The BYU Evolution Packet is not itself a source document for the official position on evolution, but it does identify the sources and reprints them.

In its Packet cover letter, the 1992 BYU Board of Trustees clearly state that the Packet contains all known statements issued by the First Presidency on science, evolution, and the origin of man. The Board then names all of them. There are three:

1. "The Origin of Man" was issued in November 1909. At 2,700 words, this is the predominant item in the Packet.

2. "Words in Season" is a small 99 word excerpt from a First Presidency Christmas Message printed in the Deseret Evening News. It says the Church is not hostile to "real science." Sometimes overlooked is the fact that it also says we do not accept "human theory and mere speculations of men."

3. "Mormon View of Evolution" was issued in September 1925. This is a 560 word condensed version of the 1909 "Origin of Man" statement. In 1909, the First Presidency spoke to the Church membership. In 1925, the First Presidency spoke to the national media. It is inappropriate, therefore, to read hidden doctrinal meaning into the editing that was done by the 1925 First Presidency.

Since 1909, Church Presidents and members of the Quorum of the Twelve have corroborated these official declarations by the First Presidency.

Note that the Encyclopedia of Mormonism Evolution article is not listed in the Packet cover letter as one of the statements "issued by the First Presidency" on science, evolution, and the origin of man. Because the 1931 First Presidency memo has never been formally issued by any First Presidency, neither the 1931 excerpt nor the Encyclopedia article is a difinitive source of official Church position.

The Packet cover letter emphasizes that "formal statements by the First Presidency are the definitive source of official Church positions." As such, the three statements listed above were identified by the 1992 BYU Board of Trustees as the documents that outline the official position of the LDS Church on science, evolution, and the origin of man.


Blogger Jared* said...

I hope that you've continued to check in on the DMI comments because I think you've had a half-decent defense.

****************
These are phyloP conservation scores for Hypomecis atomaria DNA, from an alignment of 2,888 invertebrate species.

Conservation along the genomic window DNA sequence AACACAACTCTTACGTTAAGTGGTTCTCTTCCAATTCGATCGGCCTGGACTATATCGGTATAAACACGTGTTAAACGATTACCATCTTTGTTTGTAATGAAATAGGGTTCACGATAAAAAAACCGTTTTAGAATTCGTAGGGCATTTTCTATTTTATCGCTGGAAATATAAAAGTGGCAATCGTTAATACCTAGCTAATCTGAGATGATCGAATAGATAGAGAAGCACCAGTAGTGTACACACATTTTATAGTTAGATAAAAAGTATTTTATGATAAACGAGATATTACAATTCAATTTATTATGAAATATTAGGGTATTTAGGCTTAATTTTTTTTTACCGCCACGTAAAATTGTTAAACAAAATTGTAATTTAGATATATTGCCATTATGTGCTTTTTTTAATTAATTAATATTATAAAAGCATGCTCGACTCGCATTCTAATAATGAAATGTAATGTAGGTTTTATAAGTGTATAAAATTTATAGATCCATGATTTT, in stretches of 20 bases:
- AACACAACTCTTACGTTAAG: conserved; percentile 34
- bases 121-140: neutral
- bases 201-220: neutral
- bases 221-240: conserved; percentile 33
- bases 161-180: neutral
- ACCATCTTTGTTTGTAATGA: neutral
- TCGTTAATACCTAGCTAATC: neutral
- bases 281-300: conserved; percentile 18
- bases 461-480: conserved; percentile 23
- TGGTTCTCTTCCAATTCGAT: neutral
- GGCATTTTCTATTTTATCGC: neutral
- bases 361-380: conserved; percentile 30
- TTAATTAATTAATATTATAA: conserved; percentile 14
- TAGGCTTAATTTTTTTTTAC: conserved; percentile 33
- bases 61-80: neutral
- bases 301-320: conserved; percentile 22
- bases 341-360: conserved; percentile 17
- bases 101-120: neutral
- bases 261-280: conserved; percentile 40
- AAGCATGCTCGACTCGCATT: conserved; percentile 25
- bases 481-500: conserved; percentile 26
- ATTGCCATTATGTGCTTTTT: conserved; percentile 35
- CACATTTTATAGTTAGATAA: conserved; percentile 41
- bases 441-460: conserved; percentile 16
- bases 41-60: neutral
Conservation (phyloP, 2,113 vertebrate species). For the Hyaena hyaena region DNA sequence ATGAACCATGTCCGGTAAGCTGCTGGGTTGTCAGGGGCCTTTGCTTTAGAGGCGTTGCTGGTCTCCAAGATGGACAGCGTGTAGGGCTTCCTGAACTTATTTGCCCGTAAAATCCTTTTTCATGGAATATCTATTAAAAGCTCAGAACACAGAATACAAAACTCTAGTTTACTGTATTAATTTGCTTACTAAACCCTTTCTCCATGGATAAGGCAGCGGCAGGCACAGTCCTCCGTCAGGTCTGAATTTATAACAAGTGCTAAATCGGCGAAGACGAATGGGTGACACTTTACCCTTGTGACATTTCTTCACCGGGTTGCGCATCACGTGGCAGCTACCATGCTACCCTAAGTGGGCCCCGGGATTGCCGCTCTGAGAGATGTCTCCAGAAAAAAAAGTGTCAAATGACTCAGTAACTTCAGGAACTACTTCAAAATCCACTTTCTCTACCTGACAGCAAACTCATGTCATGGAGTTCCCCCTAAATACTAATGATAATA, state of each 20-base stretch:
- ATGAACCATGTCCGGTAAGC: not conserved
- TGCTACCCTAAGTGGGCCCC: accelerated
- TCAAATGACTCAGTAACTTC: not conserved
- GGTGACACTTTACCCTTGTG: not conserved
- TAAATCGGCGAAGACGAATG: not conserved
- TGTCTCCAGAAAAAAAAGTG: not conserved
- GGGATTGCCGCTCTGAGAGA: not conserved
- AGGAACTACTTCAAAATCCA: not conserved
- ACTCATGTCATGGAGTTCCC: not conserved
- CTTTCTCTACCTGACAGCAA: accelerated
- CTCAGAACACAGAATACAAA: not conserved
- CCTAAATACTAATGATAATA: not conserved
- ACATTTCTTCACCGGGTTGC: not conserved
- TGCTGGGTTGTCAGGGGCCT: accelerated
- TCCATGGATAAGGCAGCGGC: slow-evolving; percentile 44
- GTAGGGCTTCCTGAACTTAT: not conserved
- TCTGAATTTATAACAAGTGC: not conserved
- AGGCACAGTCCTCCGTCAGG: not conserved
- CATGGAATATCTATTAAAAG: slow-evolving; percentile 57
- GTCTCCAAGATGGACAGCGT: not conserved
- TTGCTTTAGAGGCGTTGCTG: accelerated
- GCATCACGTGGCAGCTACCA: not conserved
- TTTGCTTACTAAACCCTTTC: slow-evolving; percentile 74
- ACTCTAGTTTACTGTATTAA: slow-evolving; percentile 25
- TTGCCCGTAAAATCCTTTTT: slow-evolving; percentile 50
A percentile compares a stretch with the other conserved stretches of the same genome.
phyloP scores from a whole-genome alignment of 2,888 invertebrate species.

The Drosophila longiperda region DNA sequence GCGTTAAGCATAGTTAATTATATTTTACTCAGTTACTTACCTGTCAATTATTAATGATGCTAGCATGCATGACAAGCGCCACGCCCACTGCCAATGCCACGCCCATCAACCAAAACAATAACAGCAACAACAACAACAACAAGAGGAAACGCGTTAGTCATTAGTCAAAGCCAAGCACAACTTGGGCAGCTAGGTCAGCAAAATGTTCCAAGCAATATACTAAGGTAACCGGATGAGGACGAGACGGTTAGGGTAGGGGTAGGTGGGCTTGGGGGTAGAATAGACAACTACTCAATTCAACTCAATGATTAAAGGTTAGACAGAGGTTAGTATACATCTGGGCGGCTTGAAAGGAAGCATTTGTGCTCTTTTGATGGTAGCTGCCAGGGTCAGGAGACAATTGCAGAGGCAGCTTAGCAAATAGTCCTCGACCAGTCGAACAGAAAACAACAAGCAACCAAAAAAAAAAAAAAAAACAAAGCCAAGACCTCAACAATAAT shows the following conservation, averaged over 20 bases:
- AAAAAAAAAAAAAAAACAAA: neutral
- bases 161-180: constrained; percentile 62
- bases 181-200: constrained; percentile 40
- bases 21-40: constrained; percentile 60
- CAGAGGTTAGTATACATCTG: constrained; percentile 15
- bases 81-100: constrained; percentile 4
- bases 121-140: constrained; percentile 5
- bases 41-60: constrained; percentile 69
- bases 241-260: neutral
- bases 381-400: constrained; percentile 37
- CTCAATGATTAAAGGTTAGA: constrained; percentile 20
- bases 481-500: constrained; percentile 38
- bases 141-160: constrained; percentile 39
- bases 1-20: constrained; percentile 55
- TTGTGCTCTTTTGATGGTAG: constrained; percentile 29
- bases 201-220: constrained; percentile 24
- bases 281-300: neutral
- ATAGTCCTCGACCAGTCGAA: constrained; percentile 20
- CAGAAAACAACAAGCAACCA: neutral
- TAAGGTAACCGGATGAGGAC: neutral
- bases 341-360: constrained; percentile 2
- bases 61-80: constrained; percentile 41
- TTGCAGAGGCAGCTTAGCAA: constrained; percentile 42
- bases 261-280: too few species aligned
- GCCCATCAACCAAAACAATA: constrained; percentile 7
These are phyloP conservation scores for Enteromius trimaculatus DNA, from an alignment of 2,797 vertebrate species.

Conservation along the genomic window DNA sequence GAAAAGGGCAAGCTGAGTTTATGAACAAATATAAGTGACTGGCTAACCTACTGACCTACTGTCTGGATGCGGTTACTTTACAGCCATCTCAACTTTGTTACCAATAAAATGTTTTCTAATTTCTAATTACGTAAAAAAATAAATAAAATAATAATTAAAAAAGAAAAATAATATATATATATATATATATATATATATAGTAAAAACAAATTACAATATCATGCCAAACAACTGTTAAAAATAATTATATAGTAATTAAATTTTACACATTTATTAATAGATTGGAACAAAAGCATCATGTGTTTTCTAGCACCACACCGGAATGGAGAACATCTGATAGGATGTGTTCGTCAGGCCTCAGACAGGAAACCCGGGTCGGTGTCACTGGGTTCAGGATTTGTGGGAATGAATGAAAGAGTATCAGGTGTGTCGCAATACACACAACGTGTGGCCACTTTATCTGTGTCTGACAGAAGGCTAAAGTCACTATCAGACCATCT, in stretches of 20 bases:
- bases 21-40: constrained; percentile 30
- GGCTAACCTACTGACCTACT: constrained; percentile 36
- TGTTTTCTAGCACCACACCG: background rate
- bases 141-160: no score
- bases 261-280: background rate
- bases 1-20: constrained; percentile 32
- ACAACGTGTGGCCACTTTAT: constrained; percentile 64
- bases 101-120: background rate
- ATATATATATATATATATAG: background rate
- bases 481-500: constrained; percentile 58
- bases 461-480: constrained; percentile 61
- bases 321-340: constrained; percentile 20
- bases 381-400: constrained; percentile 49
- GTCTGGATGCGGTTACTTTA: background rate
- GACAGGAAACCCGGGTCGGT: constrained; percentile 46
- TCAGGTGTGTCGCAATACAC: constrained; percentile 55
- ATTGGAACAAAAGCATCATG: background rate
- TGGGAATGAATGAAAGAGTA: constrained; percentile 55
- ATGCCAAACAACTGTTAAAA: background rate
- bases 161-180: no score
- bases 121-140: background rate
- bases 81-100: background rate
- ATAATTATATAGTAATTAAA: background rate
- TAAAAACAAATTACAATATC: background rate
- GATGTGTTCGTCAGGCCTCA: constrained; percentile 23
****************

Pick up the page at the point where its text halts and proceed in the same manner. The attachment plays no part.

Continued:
9/28/2006 09:36:00 PM  
Anonymous Gary said...

Jared*, yes, I have continued to follow things at DMI and I very much appreciate what you guys have said there. It's obvious that we don't have to agree with each other in order to understand each other's position. I just wish some people would take the time (as you have) to consider the doctrinal evidence. ~Thanks

9/28/2006 10:13:00 PM  
Blogger Dave said...

Thanks for the link to the FP letter, Gary. The fact that they basically quote the EOM article in their letter sort of undercuts your whole argument. Their counsel, that we "leave geology, biology, archaeology, and anthropology, no one of which has to do with the salvation of the souls of mankind, to scientific research," is the essence of neutrality.

The fact that my way of looking at the issue is in line with the modern statements authorized by LDS leaders (the 1992 EOM article, the 1992 BYU packet, the linked copy of the letter they apparently now send in response to evolution inquiries) strengthens my conviction that this is the right way to look at things. And I think your comments on the status of the EOM article, in light of the FP letter, should be revised. They do hold the text of the EOM article out as their public position on evolution, so your denial of that assertion seems puzzling.

But evolution is not a moral or a material issue vis-a-vis the Church. We aren't Evangelicals, thank God. If LDS leaders are okay with the idea that any view of evolution is acceptable to the Church, then I won't perpetuate an argument over it.

9/29/2006 03:46:00 PM  
Anonymous R. Gary said...

This discussion has been continued here.

1/30/2007 04:43:00 AM